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paper angels

Paper Angels

Dorothy Max Prior
sees a quirky contemporary take on toy theatres and paper cuts

Maria Lloyd is an enterprising woman. Trained in physical theatre at the Lecoq school in Paris, she has subsequently worked in many ways, using many means, including devised visual theatre, cabaret, dance, and film. She always has a number of interesting projects running concurrently, and one of those is Red Angel, which I saw as a work-in-progress, presented at Shunt Vaults under London Bridge (a deep, dark and cavernous space under the railway station which is managed and curated by the Shunt theatre collective). This was in November 2006, the show now awaiting further development.

Red Angel is a piece about dimensions, both literal and metaphorical. On the literal level, it explores the relationship between 2D and 3D, between graphic representation and plasticity, between visual and performing arts. On a metaphorical (and perhaps even metaphysical) level, it investigates ‘here’ versus ‘there’, the spaces between the visible and the invisible, the Bardo of Becoming between the living and the dead, the limbo between heaven and earth (with a nod to hell now and again), and the pot holes in the space-time continuum.

Red Angel takes advantage of the opportunities offered by the site, with its many chambers and passageways, to explore notions of spaces hidden within spaces. The piece is inspired by the paintings of Marc Chagall, and subject matter and iconography show strong evidence of that starting point.

One of the most unusual and intriguing aspects of the piece is its use of toy theatre, and of paper costumes and scenery. If (as [link to:] Horatio Blood points out in this edition of Animations) one of the appealing characteristics of the toy theatre is its reflection of and relationship to the ‘real’ theatre world, then Red Angel is no doubt an interesting subversion of that classical relationship!

The piece starts with a very charming, darkly funny and (in a surreal sort of way) rather disturbing enactment of a story of premature death using a toy puppet theatre. I asked Maria why she used the toy theatre and she said, “We used it as a metaphor for life, the girl dies and the angel character rolls the theatre of life away from her… I found that the small paper theatre is an excellent vehicle for conveying large tragedies. Little paper theatres are really beautiful; they still hold that magical world that I have lost, as an adult. I’d like to live inside there, and be surrounded by magic again.” Toy theatres are a kind of repository for history, often the only record of performances long gone. In Maria’s show we see another aspect of the toy theatre as a holding space for something no longer there: an enactment of a life lost, a wistful reference to a childhood left behind.

The baton is then passed from toy theatre puppets made from paper to actors wearing two-dimensional paper costumes, as post-death our heroine crosses the River Styx into the next world. There is a lovely transitional moment as she (Maria Lloyd) bursts through a paper wall into the next dimension.

The audience follows her into a new space in which she is finding her feet – or perhaps wings – as a newly fledged angel. Here in this dimension she meets a variety of other characters, all of whom are similarly stranded in the spaces in-between worlds.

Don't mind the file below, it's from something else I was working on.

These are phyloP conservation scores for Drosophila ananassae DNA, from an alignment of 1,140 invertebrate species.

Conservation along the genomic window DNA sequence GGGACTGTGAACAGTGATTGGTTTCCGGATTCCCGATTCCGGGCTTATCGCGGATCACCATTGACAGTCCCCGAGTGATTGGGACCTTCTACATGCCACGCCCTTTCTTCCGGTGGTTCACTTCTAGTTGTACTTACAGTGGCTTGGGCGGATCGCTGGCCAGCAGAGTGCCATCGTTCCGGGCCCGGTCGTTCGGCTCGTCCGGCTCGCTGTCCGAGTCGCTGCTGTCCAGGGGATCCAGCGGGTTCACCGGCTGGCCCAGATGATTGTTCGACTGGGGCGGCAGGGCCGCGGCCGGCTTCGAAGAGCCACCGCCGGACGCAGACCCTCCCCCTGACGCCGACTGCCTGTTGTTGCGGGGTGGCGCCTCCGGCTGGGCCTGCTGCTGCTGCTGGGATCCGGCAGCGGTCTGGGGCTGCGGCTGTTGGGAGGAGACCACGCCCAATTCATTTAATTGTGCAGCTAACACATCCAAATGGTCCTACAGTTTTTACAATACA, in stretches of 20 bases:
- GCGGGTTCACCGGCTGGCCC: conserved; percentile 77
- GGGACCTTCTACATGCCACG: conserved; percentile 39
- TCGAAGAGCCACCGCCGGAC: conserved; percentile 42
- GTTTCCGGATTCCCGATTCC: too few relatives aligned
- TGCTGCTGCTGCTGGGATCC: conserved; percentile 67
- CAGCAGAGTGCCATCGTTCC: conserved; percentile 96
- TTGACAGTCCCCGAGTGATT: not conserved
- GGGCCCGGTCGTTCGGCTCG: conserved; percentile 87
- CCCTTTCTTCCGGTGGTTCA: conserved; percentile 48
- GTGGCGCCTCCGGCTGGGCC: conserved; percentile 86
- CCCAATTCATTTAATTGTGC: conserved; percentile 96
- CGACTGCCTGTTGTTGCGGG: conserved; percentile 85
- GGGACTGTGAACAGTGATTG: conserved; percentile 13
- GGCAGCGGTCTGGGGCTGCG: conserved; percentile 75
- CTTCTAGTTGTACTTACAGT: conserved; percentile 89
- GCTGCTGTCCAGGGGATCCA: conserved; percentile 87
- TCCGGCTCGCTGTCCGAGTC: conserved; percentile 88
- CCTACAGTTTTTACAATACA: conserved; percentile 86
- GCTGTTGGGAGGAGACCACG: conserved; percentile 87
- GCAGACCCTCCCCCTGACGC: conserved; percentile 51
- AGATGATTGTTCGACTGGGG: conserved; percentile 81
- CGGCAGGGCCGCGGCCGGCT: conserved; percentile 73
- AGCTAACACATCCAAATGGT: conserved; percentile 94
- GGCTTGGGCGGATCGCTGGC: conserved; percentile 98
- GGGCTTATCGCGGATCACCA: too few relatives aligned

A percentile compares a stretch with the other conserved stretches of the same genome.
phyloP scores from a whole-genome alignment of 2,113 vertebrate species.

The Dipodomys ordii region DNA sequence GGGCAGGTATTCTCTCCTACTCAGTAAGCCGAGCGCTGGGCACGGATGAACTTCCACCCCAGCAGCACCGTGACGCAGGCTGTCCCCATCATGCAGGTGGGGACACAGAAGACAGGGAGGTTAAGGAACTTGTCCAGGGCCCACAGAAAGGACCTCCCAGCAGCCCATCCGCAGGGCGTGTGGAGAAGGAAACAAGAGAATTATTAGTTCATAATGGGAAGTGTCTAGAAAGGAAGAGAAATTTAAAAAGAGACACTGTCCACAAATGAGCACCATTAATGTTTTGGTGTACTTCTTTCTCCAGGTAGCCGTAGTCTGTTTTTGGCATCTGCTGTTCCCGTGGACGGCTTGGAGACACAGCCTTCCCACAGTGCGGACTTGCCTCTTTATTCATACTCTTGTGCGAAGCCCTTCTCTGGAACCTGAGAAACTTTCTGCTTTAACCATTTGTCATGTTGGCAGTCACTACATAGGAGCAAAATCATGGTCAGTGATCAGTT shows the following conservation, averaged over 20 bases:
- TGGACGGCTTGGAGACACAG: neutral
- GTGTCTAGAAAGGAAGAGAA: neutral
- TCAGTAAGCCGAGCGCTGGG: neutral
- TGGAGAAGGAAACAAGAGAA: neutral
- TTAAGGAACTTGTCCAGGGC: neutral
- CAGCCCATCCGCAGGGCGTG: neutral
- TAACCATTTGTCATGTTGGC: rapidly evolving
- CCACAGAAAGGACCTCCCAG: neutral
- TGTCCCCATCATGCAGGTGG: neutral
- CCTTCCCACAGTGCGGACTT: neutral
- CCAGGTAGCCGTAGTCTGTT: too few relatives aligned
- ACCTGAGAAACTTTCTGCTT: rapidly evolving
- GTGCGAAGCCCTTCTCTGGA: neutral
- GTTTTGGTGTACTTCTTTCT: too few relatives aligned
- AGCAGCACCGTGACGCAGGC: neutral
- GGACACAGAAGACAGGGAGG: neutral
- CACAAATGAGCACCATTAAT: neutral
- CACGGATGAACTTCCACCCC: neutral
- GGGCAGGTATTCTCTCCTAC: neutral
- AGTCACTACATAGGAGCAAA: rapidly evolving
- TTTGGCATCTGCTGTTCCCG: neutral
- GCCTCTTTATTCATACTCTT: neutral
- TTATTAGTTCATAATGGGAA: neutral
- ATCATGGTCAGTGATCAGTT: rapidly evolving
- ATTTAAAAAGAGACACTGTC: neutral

As a work-in-progress, it is a piece which is already well-developed in many ways: most noticeably in the thorough investigation of the nature of limbo, and (on a practical level) in the scenography of the piece: the beautiful visual motifs, many of which develop the paper idea (such as Magali Charrier’s projection of a London street map over which angels swoop and hover); the lighting design by Shunt’s Mischa Twitchin; and the paper costume designs and wonderful toy theatre itself.

I asked Maria what it is about paper that she particularly likes:

“I was a very serious child and very early on I thought dolls were too childish, but now I love puppets and paper dolls, so I am catching up.
I love paper because its beauty lasts for only a moment, because of its fragility – and yet the everyday is ever present. The Red Angel costumes made out of tissue paper had a fantastic luminous quality which corresponded perfectly with the theme of Chagall.”

On the question of dimensions (literal and metaphorical), Maria had this to say:

“For the Red Angel piece we used large-scale 2D cardboard cut-out props and costumes for the scenes whilst the heroine was in denial of her situation. 3D costumes were used when she was in Limbo, but present and aware within that state.”

I asked Maria what else she might be planning. Apart from a hope that it will be possible to fund and develop Red Angel, were there any other paper projects in the pipeline?

“This week’s paper project is making a Sari out of tissue paper for my Indian performer, next week’s paper challenge is to make dresses out of maps, with the thought of being enveloped by the world. I am also planning a choreography where the dancer’s paper dress is on fire…”

And does she have any final thoughts on where this might all end?

“I have a quote from my notebook kept whilst making Red Angel: ‘For centuries people thought the world was flat, now we think it is round. I wonder what will be the next discovery?’”

See clips of Maria's films Left or Right for Love? and Minou under Our Films at:

Her next film project is Salt a British/Polish collaboration, which will be screened in Shunt Vaults in 2008. See:


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